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Dinner with Binghai

Dinner with Binghai

A fruitful discussion with Binghai about chirality, topology and seafood in Hamburg!
Upcoming Seminars

Thermal transport in quantum paraelectric: SrTiO3 and EuTiO3

Speaker: Shan JiangFondation du Collège de France, France
Time: Tuesday, April 30th at 14:00 PM.
Place: Seminar Room 136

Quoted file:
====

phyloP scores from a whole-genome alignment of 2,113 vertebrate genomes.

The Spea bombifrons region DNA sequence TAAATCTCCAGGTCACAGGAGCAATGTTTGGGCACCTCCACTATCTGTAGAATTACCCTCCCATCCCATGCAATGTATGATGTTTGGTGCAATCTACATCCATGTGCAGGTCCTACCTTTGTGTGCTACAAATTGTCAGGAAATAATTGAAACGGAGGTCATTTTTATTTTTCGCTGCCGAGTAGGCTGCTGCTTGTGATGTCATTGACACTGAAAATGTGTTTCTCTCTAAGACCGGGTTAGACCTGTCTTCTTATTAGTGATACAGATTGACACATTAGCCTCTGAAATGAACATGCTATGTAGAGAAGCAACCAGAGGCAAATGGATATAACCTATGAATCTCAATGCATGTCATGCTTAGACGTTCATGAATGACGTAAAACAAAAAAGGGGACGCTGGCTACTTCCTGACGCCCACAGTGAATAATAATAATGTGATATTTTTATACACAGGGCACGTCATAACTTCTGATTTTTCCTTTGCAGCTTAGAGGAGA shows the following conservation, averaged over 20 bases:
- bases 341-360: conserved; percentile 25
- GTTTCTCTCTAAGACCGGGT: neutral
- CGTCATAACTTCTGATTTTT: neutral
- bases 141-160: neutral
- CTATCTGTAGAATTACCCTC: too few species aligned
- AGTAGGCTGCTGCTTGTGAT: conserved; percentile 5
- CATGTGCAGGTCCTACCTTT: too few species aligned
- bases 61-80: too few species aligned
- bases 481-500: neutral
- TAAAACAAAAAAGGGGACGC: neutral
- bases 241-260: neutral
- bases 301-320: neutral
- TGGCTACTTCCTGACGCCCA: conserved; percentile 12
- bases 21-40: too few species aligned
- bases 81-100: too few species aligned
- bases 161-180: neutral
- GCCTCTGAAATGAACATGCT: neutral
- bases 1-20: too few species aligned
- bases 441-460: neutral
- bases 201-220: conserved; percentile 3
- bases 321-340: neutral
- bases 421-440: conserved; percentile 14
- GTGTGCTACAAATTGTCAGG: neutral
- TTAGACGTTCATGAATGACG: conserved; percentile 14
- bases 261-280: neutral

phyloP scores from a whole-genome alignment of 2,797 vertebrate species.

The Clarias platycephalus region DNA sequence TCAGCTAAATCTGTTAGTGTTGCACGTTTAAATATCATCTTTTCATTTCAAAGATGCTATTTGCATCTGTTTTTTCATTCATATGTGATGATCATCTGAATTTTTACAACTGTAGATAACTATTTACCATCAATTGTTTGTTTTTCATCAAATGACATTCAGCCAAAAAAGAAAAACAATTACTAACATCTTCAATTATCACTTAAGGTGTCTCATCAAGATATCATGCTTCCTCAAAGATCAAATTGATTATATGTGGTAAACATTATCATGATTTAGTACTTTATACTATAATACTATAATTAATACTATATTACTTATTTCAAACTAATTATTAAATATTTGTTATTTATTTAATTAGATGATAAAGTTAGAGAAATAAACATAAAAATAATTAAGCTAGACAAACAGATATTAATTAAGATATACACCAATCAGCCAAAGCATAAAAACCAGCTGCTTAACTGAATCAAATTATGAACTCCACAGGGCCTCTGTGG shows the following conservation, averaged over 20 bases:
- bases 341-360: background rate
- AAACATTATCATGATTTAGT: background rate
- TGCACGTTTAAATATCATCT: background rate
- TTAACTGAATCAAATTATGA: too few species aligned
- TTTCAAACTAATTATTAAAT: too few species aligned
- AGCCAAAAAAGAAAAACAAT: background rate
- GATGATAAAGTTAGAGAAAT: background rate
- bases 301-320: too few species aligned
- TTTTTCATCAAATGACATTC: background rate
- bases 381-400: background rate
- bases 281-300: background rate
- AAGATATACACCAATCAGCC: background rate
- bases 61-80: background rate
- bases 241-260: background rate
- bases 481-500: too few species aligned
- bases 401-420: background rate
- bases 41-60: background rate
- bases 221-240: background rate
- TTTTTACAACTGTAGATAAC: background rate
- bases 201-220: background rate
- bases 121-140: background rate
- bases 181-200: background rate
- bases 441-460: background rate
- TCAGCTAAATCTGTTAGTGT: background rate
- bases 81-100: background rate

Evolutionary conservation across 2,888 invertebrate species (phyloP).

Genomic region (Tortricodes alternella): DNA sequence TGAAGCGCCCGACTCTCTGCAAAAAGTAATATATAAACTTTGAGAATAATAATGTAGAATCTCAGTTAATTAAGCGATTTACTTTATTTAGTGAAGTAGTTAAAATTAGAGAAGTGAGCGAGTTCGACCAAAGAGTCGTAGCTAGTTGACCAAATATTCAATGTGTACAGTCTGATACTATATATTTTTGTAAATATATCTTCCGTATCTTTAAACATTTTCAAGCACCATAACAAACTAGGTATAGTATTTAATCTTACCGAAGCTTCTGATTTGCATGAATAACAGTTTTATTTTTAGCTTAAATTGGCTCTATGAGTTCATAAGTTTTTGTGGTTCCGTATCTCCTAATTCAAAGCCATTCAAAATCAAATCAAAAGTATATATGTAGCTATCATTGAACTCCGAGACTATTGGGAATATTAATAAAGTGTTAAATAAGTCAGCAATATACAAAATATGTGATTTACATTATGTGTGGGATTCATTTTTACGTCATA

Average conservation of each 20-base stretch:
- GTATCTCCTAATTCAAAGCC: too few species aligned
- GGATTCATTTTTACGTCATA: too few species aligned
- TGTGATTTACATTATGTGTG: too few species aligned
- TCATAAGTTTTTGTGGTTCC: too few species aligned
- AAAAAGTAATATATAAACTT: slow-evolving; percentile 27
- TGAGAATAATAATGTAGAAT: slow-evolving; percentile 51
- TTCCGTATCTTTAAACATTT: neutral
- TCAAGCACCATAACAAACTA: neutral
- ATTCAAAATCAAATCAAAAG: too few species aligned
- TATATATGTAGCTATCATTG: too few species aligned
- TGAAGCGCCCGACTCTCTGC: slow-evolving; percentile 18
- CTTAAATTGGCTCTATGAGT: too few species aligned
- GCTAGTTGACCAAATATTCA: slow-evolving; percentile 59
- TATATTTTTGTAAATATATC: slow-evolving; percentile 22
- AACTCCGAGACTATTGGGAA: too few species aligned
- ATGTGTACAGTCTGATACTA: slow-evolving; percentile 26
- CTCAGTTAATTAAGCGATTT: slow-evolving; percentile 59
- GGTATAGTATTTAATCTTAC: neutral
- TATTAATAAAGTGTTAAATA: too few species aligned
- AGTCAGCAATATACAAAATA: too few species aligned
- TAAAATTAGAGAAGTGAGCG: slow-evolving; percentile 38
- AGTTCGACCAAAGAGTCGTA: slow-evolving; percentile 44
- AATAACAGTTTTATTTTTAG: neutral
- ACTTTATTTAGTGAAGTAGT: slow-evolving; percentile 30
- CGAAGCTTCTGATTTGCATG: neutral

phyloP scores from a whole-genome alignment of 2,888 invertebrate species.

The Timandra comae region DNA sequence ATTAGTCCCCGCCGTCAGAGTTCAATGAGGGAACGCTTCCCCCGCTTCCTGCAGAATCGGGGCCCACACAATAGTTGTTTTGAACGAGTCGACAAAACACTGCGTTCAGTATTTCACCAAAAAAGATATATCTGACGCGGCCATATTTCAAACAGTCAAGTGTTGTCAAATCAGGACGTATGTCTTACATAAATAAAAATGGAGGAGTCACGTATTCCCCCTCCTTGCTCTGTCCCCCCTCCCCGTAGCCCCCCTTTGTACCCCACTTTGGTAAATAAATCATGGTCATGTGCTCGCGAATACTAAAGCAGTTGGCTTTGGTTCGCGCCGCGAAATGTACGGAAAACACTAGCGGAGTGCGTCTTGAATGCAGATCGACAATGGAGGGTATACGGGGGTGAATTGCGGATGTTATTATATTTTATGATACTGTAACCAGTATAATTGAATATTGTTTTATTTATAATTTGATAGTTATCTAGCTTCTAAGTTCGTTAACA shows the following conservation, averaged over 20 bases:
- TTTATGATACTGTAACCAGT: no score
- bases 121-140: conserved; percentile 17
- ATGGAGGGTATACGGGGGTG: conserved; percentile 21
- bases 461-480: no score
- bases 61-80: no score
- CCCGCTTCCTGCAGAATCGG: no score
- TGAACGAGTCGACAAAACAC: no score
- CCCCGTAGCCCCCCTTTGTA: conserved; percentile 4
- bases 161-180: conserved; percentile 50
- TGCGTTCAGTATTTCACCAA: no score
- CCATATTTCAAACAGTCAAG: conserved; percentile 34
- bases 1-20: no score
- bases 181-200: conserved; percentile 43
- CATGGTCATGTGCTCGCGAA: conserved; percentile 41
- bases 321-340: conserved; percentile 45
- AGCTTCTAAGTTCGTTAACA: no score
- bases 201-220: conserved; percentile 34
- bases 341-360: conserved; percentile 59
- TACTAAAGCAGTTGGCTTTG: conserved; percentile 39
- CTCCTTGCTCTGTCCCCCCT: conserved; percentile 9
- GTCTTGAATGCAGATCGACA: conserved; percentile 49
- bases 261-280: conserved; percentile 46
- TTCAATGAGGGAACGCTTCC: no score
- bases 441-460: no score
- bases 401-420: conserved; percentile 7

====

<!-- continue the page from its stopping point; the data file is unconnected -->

When a system is forced out of equilibrium, it will tend to recover to the equilibrium state. This is the case in transport phenomena. In solids, the potential difference leads the electron to move from the high electrical potential side to the low side, and the temperature difference will lead to heat flow from the hotter to the colder parts. These two phenomena are called electrical and thermal transport. In condensed matter physics, the electrical and thermal transport in solids usually participated by electrons and phonons can be described by the Boltzmann transport equation in a semi-classic picture. Nevertheless, the interplay of both types of quasiparticles can give rise to emergent properties such as superconductivity or phonon drag effect that is worth studying. This is the case in quantum paraelectric strontium titanate (SrTiO3) and its sister Europium titanate (EuTiO3) with magnetism that have attracted much attention recently. Here, our focus on transport experiment on SrTiO3 and EuTiO3 yielded three significant findings. Firstly, we observed the thermal Hall effect in SrTiO3, which exhibits sensitivity to atomic substitutions (such as Ca doping or O vacancies), hinting at connections between the thermal Hall effect with ferroelectric instability and electron-phonon coupling. Secondly, we investigated the electronic thermal conductivity in dilute metal SrTi1-xNbxO3. Using magnetic field method, we succeeded in extracting the electronic thermal conductivity from the phonon-dominant thermal conductivity in SrTi1-xNbxO3. It displays a Fermi liquid behavior with quadratic temperature dependent thermal resistivity. Such behavior of electron momentum loss in dilute system can’t be explained by the well-known Umklapp theory. Thirdly, we discovered a glass-like thermal conductivity in EuTiO3. It indicates a potential correlation with the Eu atom valence fluctuation and phonon-magnon coupling. I will make a detailed presentation of these results.